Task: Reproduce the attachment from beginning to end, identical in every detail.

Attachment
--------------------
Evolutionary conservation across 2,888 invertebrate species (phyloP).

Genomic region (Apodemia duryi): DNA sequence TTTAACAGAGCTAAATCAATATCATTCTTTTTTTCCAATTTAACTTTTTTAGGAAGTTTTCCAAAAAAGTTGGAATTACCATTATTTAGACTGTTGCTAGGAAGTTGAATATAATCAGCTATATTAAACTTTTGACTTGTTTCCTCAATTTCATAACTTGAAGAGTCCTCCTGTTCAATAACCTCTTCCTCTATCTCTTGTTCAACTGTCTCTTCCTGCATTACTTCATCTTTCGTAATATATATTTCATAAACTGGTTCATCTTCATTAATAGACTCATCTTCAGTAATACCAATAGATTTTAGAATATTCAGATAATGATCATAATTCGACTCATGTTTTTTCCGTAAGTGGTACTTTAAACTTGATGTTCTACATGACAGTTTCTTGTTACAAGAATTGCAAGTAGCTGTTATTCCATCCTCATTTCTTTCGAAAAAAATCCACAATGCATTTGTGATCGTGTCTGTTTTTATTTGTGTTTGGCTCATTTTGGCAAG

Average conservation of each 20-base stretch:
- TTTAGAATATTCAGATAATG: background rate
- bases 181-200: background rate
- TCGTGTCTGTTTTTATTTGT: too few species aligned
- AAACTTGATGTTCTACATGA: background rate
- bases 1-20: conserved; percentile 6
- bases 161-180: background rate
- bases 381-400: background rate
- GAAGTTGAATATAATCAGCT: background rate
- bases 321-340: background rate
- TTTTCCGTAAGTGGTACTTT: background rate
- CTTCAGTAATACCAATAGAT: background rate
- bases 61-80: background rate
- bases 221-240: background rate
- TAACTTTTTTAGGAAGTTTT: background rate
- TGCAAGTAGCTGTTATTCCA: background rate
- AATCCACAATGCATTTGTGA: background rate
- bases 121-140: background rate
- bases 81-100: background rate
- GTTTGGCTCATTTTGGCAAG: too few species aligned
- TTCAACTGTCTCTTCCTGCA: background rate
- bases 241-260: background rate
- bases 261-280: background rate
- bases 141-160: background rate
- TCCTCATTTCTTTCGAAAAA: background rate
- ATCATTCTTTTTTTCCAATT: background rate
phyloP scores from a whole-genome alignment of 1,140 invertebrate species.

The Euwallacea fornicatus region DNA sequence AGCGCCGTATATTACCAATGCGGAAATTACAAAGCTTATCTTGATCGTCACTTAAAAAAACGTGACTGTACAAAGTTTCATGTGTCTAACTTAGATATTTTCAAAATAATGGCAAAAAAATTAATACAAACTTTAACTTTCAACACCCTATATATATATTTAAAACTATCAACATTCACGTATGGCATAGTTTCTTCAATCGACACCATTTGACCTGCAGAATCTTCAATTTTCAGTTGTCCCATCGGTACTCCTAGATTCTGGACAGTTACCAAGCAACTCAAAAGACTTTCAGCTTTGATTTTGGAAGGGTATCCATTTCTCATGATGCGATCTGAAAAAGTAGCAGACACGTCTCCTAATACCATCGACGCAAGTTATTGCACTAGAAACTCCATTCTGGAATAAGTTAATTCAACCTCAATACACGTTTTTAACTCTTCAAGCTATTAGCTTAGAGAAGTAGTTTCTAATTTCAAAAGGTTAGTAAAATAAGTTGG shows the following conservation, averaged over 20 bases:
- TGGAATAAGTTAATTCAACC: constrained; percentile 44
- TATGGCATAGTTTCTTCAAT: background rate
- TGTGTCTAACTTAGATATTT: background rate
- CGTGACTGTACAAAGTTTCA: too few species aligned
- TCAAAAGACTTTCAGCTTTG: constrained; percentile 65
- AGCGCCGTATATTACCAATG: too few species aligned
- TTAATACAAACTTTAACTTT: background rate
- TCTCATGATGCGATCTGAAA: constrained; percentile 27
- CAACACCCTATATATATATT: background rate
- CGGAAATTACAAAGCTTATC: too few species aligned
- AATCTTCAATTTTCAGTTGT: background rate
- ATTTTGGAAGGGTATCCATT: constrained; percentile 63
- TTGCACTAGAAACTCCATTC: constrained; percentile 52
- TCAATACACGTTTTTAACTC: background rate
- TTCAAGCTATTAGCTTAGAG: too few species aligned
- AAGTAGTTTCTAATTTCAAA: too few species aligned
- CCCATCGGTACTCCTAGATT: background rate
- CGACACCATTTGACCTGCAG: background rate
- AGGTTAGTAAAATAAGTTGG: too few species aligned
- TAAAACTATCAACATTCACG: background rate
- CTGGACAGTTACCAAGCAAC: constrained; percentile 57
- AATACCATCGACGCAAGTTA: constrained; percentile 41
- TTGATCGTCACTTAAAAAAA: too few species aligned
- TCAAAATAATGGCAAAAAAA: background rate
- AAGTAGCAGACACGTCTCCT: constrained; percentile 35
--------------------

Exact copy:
Evolutionary conservation across 2,888 invertebrate species (phyloP).

Genomic region (Apodemia duryi): DNA sequence TTTAACAGAGCTAAATCAATATCATTCTTTTTTTCCAATTTAACTTTTTTAGGAAGTTTTCCAAAAAAGTTGGAATTACCATTATTTAGACTGTTGCTAGGAAGTTGAATATAATCAGCTATATTAAACTTTTGACTTGTTTCCTCAATTTCATAACTTGAAGAGTCCTCCTGTTCAATAACCTCTTCCTCTATCTCTTGTTCAACTGTCTCTTCCTGCATTACTTCATCTTTCGTAATATATATTTCATAAACTGGTTCATCTTCATTAATAGACTCATCTTCAGTAATACCAATAGATTTTAGAATATTCAGATAATGATCATAATTCGACTCATGTTTTTTCCGTAAGTGGTACTTTAAACTTGATGTTCTACATGACAGTTTCTTGTTACAAGAATTGCAAGTAGCTGTTATTCCATCCTCATTTCTTTCGAAAAAAATCCACAATGCATTTGTGATCGTGTCTGTTTTTATTTGTGTTTGGCTCATTTTGGCAAG

Average conservation of each 20-base stretch:
- TTTAGAATATTCAGATAATG: background rate
- bases 181-200: background rate
- TCGTGTCTGTTTTTATTTGT: too few species aligned
- AAACTTGATGTTCTACATGA: background rate
- bases 1-20: conserved; percentile 6
- bases 161-180: background rate
- bases 381-400: background rate
- GAAGTTGAATATAATCAGCT: background rate
- bases 321-340: background rate
- TTTTCCGTAAGTGGTACTTT: background rate
- CTTCAGTAATACCAATAGAT: background rate
- bases 61-80: background rate
- bases 221-240: background rate
- TAACTTTTTTAGGAAGTTTT: background rate
- TGCAAGTAGCTGTTATTCCA: background rate
- AATCCACAATGCATTTGTGA: background rate
- bases 121-140: background rate
- bases 81-100: background rate
- GTTTGGCTCATTTTGGCAAG: too few species aligned
- TTCAACTGTCTCTTCCTGCA: background rate
- bases 241-260: background rate
- bases 261-280: background rate
- bases 141-160: background rate
- TCCTCATTTCTTTCGAAAAA: background rate
- ATCATTCTTTTTTTCCAATT: background rate
phyloP scores from a whole-genome alignment of 1,140 invertebrate species.

The Euwallacea fornicatus region DNA sequence AGCGCCGTATATTACCAATGCGGAAATTACAAAGCTTATCTTGATCGTCACTTAAAAAAACGTGACTGTACAAAGTTTCATGTGTCTAACTTAGATATTTTCAAAATAATGGCAAAAAAATTAATACAAACTTTAACTTTCAACACCCTATATATATATTTAAAACTATCAACATTCACGTATGGCATAGTTTCTTCAATCGACACCATTTGACCTGCAGAATCTTCAATTTTCAGTTGTCCCATCGGTACTCCTAGATTCTGGACAGTTACCAAGCAACTCAAAAGACTTTCAGCTTTGATTTTGGAAGGGTATCCATTTCTCATGATGCGATCTGAAAAAGTAGCAGACACGTCTCCTAATACCATCGACGCAAGTTATTGCACTAGAAACTCCATTCTGGAATAAGTTAATTCAACCTCAATACACGTTTTTAACTCTTCAAGCTATTAGCTTAGAGAAGTAGTTTCTAATTTCAAAAGGTTAGTAAAATAAGTTGG shows the following conservation, averaged over 20 bases:
- TGGAATAAGTTAATTCAACC: constrained; percentile 44
- TATGGCATAGTTTCTTCAAT: background rate
- TGTGTCTAACTTAGATATTT: background rate
- CGTGACTGTACAAAGTTTCA: too few species aligned
- TCAAAAGACTTTCAGCTTTG: constrained; percentile 65
- AGCGCCGTATATTACCAATG: too few species aligned
- TTAATACAAACTTTAACTTT: background rate
- TCTCATGATGCGATCTGAAA: constrained; percentile 27
- CAACACCCTATATATATATT: background rate
- CGGAAATTACAAAGCTTATC: too few species aligned
- AATCTTCAATTTTCAGTTGT: background rate
- ATTTTGGAAGGGTATCCATT: constrained; percentile 63
- TTGCACTAGAAACTCCATTC: constrained; percentile 52
- TCAATACACGTTTTTAACTC: background rate
- TTCAAGCTATTAGCTTAGAG: too few species aligned
- AAGTAGTTTCTAATTTCAAA: too few species aligned
- CCCATCGGTACTCCTAGATT: background rate
- CGACACCATTTGACCTGCAG: background rate
- AGGTTAGTAAAATAAGTTGG: too few species aligned
- TAAAACTATCAACATTCACG: background rate
- CTGGACAGTTACCAAGCAAC: constrained; percentile 57
- AATACCATCGACGCAAGTTA: constrained; percentile 41
- TTGATCGTCACTTAAAAAAA: too few species aligned
- TCAAAATAATGGCAAAAAAA: background rate
- AAGTAGCAGACACGTCTCCT: constrained; percentile 35